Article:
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Scott Peterson · Danny Masterson · Jeffrey Toobin
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Issues with a single juror could set Scott Peterson free. The high-profile case (and fodder for true-crime content like Dean Cain starrer The Perfect Husband: The Laci Peterson Story) was the subject of a California Supreme Court hearing last week, and in the end, the court ruled that a trial judge with the San Mateo County Superior Court must fully reexamine the case.
At issue is a female juror from Peterson’s 2004 trial in the death of his wife, Laci. Per the Supremes’ ruling: “Juror No. 7 committed prejudicial misconduct by not disclosing her prior involvement with other legal proceedings, including but not limited to being the victim of a crime.”
KPIX reports that juror No. 7 is Richelle Nice, who gained the nickname “Strawberry Shortcake” during her many media appearances after the trial. She’s faced accusations of being a “stealth juror” intent on taking Peterson down for years. So now, Peterson will again return to court (dates and location TBD), proceedings that will include “putting [Nice] under oath and showing exactly what went on," Peterson attorney Mark Geragos tells NPR. — EB
While we’re on high-profile crimes…a judge in L.A. ruled Monday against That 70’s Show star Danny Masterson, Variety reports. Masterson’s attorneys had argued that the rape allegations against their client were past the statute of limitations, but Judge Eleanor Hunter disagreed, siding with prosecution arguments that as Masterson faces allegations from numerous victims, the California “Legislature clearly intended that such crimes would not have a statute of limitations.”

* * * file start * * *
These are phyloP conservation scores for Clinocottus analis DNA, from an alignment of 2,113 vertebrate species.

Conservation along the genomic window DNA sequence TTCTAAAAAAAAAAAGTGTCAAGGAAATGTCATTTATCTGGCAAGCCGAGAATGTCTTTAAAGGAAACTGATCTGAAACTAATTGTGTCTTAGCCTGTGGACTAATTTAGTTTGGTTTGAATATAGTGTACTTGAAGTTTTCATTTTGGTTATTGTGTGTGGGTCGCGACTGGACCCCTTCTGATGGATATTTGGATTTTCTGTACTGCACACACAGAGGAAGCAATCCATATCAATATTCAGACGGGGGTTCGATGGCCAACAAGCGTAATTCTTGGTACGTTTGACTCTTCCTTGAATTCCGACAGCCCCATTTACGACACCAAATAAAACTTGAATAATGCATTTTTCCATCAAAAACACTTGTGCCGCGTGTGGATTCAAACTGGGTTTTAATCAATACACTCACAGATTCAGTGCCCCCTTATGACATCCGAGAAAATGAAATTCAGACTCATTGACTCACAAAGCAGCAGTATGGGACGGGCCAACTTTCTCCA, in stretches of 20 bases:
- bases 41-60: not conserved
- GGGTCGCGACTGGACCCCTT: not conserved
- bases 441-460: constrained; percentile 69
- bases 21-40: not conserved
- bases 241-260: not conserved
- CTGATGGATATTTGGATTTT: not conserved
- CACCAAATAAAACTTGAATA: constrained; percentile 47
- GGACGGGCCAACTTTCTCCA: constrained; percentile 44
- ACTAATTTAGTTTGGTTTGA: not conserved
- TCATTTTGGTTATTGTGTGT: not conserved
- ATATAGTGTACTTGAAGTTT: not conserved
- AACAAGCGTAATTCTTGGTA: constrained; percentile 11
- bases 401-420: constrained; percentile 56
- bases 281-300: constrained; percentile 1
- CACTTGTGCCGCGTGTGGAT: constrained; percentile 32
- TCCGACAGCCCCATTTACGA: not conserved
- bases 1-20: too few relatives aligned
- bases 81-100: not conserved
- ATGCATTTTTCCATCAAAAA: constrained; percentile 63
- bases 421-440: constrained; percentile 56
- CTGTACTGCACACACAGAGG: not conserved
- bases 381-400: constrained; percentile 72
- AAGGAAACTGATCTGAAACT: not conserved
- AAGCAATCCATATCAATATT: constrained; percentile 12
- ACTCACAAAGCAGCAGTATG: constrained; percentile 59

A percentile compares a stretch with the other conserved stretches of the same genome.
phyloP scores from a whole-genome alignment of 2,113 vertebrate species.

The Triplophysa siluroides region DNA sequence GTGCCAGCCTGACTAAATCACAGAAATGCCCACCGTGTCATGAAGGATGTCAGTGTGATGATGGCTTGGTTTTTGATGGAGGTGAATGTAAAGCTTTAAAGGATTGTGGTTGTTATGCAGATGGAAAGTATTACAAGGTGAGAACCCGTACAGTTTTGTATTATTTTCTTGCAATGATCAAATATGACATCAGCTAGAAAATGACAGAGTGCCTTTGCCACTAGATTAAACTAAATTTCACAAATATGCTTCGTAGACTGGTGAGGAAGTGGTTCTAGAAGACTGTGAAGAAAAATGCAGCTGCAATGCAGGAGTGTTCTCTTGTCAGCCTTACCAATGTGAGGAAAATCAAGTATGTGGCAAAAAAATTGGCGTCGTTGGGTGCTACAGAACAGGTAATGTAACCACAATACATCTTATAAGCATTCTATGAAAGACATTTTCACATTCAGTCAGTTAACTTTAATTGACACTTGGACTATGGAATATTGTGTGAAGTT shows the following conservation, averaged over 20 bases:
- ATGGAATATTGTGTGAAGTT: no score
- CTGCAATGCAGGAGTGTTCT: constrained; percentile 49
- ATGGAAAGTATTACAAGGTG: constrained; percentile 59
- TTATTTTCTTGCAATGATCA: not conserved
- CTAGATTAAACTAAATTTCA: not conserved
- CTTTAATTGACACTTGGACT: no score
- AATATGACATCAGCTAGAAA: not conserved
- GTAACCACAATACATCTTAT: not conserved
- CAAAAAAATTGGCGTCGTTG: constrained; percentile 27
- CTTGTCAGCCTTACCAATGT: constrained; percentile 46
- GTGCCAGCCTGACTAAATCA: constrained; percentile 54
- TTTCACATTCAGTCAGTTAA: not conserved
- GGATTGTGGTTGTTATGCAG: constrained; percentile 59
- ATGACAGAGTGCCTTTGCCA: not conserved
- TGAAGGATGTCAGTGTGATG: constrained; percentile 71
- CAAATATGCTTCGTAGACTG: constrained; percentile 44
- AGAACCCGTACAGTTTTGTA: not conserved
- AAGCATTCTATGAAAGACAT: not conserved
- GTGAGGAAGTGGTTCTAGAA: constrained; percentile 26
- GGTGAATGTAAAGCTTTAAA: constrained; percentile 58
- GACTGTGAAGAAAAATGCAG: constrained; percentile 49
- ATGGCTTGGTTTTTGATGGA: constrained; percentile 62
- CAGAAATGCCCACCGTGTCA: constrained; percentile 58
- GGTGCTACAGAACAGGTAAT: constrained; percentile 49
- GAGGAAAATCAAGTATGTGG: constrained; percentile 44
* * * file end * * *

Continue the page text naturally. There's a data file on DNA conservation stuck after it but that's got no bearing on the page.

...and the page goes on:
Masterson didn’t appear in court, and remains free on $3.3 million bond. He has yet to enter a plea, and is set to be arraigned on Nov. 2. — EB
Then there’s Jeffrey Toobin. He’s a name well-known to true crime fans for his work as a legal analyst on CNN, as well as for his work as a staff writer for the New Yorker. And now everyone knows him as the guy who jerked off during a Zoom with journalistic superstars like Jane Mayer, Evan Osnos, Jelani Cobb, Masha Gessen, Andrew Marantz, Sue Halpern, and Dexter Filkins.
Vice broke the story Monday, and they didn’t shy away from the squirmier aspects of the incident:
[I]t was unclear how much each person saw, but both said that they saw Toobin jerking off. The two sources described a juncture in the election simulation when there was a strategy session, and the Democrats and Republicans went into their respective break out rooms for about 10 minutes. At this point, they said, it seemed like Toobin was on a second video call. The sources said that when the groups returned from their break out rooms, Toobin lowered the camera. The people on the call said they could see Toobin touching his penis. Toobin then left the call. Moments later, he called back in, seemingly unaware of what his colleagues had been able to see, and the simulation continued.
CNN is far, far more delicate, writing that he “exposed himself during a Zoom call with colleagues in what he says was an accident.” Quoting Toobin, the report says that "I believed I was not visible on Zoom." Toobin added that "I thought no one on the Zoom call could see me. I thought I had muted the Zoom video,” but makes no mention of masturbation.
The New York Times also pussyfoots around the story, saying that “During a pause in the call for breakout discussions, Mr. Toobin switched to a second call that was the video-call equivalent of phone sex,” but also ducks the self-pleasure aspect of the tale. I guess the idea for CNN and the NYT is that readers can fill in the blanks themselves, perhaps? It’s an unusual decision for a journalist to make, but there you have it. — EB